The work begins with regimental and hometown memorials to the dead. Cenotaphs tallied the fallen, and statues were lone sentries standing in quiet contemplation. From there, Brown presents ample and unsettling evidence that public structures rather quickly shifted from messages of lament to emphases on martyrdom. Embodied by the willing flag-bearer, the ideal citizen was one that marched forth armed only with the regimental or national standard, showing overt motion and a willingness to die for the greater good. Stoic commanders astride fearless equine promoted social order and deference to authority (and showed who was beginning to take the lead in interpreting the war). Then came battle scenes, unimaginable immediately after the war, resplendent with muscular combatants and grandiose action.

Skillfully complicating the evolution story, the author consistently demonstrates that these militant depictions did not go unchallenged. Indeed, consensus rarely occurred, and the Vox Populi was almost never taken into account. Voices of outright protest often included the artists themselves, public intellectuals, and political progressives. Yet Brown shows how humanists increasingly lost ground to patricians, industrialists, and imperialists who had far deeper pockets. Telling are the amounts involved. As size and ornamentations increased, so did the price. Solemn memorials costing a few thousand dollars were suddenly deemed “inadequate,” and more grandiloquent behemoths often cost the equivalent of several million dollars today. Ironically, power brokers frequently overturned civic-minded proposals like memorial libraries, schools, meeting halls, and bridges by arguing that celebratory statues cost comparatively less.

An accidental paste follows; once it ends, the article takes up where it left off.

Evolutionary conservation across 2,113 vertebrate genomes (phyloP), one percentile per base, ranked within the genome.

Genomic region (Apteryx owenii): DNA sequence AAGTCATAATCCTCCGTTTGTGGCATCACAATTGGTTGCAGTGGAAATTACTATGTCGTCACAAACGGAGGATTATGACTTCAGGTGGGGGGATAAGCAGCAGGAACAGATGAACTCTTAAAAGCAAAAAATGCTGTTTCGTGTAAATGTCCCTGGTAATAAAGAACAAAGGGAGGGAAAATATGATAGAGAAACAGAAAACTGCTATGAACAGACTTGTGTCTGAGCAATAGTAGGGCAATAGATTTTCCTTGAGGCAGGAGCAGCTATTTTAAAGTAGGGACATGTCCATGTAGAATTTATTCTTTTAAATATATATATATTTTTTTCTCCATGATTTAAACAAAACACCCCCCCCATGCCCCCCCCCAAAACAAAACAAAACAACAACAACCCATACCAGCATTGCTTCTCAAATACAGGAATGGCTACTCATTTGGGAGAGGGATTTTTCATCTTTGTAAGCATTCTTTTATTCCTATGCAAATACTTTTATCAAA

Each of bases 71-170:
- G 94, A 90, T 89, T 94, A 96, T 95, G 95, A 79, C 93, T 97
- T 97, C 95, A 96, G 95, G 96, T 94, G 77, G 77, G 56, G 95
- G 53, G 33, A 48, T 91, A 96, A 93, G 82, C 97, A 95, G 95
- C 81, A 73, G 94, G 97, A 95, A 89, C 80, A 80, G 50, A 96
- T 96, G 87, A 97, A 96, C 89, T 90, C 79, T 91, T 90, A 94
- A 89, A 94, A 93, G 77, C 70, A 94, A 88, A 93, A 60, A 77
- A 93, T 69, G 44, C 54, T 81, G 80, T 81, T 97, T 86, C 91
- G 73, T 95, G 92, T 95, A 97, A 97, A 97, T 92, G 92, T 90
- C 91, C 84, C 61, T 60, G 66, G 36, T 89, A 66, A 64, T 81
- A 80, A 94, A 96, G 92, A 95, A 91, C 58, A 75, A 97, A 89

Notably, Brown drives yet another nail in the coffin of the sectional reconciliation myth. Citing a litany of examples, he describes the few turn-of-the-century monuments depicting reunion, and the majority expressing righteous defiance. This was especially the case with the boom in “victory” statues. Those in the North represented Federal soldiers and Abraham Lincoln as the conquerors of treason and slavery, while Confederate versions proclaimed Anglo-Saxon victory over Reconstruction, racial mixing, and Progressivism. Surprisingly, the 1890s saw a greater number of victory monuments in the North.